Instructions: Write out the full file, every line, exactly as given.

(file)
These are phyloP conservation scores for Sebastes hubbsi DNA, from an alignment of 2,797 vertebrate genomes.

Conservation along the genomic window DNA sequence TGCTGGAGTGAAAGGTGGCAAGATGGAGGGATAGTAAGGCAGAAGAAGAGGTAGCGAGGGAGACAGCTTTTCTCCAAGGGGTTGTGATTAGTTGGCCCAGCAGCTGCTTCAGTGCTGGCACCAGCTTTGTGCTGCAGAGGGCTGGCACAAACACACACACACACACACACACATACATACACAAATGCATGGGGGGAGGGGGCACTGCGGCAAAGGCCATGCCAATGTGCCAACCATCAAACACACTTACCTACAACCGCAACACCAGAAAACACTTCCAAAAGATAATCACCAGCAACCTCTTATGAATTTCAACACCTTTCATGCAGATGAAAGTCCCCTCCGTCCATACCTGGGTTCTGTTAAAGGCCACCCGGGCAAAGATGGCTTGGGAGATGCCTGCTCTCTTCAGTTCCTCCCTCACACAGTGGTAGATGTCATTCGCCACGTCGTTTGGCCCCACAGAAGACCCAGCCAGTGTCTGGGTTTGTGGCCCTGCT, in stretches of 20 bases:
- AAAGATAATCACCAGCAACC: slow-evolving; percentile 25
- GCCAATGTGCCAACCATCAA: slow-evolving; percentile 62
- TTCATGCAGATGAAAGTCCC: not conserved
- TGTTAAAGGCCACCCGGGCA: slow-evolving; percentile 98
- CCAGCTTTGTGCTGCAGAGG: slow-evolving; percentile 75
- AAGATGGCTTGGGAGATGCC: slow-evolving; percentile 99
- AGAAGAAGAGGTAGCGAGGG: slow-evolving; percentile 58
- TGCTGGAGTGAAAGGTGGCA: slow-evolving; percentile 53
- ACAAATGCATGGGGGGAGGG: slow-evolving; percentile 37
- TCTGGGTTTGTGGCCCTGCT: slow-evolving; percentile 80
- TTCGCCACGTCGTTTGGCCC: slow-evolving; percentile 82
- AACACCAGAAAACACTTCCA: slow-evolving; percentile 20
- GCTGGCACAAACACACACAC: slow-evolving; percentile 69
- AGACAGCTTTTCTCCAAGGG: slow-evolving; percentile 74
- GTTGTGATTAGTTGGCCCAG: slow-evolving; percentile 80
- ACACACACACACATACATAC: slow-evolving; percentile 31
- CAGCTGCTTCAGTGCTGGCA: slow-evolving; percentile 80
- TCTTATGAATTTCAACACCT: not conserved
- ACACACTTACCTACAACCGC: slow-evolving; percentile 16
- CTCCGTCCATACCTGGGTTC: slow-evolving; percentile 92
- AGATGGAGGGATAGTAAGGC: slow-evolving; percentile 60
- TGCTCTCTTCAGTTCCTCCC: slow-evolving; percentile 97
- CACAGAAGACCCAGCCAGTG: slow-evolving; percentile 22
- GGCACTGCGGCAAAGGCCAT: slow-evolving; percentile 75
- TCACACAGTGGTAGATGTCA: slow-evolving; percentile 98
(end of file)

These are phyloP conservation scores for Sebastes hubbsi DNA, from an alignment of 2,797 vertebrate genomes.

Conservation along the genomic window DNA sequence TGCTGGAGTGAAAGGTGGCAAGATGGAGGGATAGTAAGGCAGAAGAAGAGGTAGCGAGGGAGACAGCTTTTCTCCAAGGGGTTGTGATTAGTTGGCCCAGCAGCTGCTTCAGTGCTGGCACCAGCTTTGTGCTGCAGAGGGCTGGCACAAACACACACACACACACACACACATACATACACAAATGCATGGGGGGAGGGGGCACTGCGGCAAAGGCCATGCCAATGTGCCAACCATCAAACACACTTACCTACAACCGCAACACCAGAAAACACTTCCAAAAGATAATCACCAGCAACCTCTTATGAATTTCAACACCTTTCATGCAGATGAAAGTCCCCTCCGTCCATACCTGGGTTCTGTTAAAGGCCACCCGGGCAAAGATGGCTTGGGAGATGCCTGCTCTCTTCAGTTCCTCCCTCACACAGTGGTAGATGTCATTCGCCACGTCGTTTGGCCCCACAGAAGACCCAGCCAGTGTCTGGGTTTGTGGCCCTGCT, in stretches of 20 bases:
- AAAGATAATCACCAGCAACC: slow-evolving; percentile 25
- GCCAATGTGCCAACCATCAA: slow-evolving; percentile 62
- TTCATGCAGATGAAAGTCCC: not conserved
- TGTTAAAGGCCACCCGGGCA: slow-evolving; percentile 98
- CCAGCTTTGTGCTGCAGAGG: slow-evolving; percentile 75
- AAGATGGCTTGGGAGATGCC: slow-evolving; percentile 99
- AGAAGAAGAGGTAGCGAGGG: slow-evolving; percentile 58
- TGCTGGAGTGAAAGGTGGCA: slow-evolving; percentile 53
- ACAAATGCATGGGGGGAGGG: slow-evolving; percentile 37
- TCTGGGTTTGTGGCCCTGCT: slow-evolving; percentile 80
- TTCGCCACGTCGTTTGGCCC: slow-evolving; percentile 82
- AACACCAGAAAACACTTCCA: slow-evolving; percentile 20
- GCTGGCACAAACACACACAC: slow-evolving; percentile 69
- AGACAGCTTTTCTCCAAGGG: slow-evolving; percentile 74
- GTTGTGATTAGTTGGCCCAG: slow-evolving; percentile 80
- ACACACACACACATACATAC: slow-evolving; percentile 31
- CAGCTGCTTCAGTGCTGGCA: slow-evolving; percentile 80
- TCTTATGAATTTCAACACCT: not conserved
- ACACACTTACCTACAACCGC: slow-evolving; percentile 16
- CTCCGTCCATACCTGGGTTC: slow-evolving; percentile 92
- AGATGGAGGGATAGTAAGGC: slow-evolving; percentile 60
- TGCTCTCTTCAGTTCCTCCC: slow-evolving; percentile 97
- CACAGAAGACCCAGCCAGTG: slow-evolving; percentile 22
- GGCACTGCGGCAAAGGCCAT: slow-evolving; percentile 75
- TCACACAGTGGTAGATGTCA: slow-evolving; percentile 98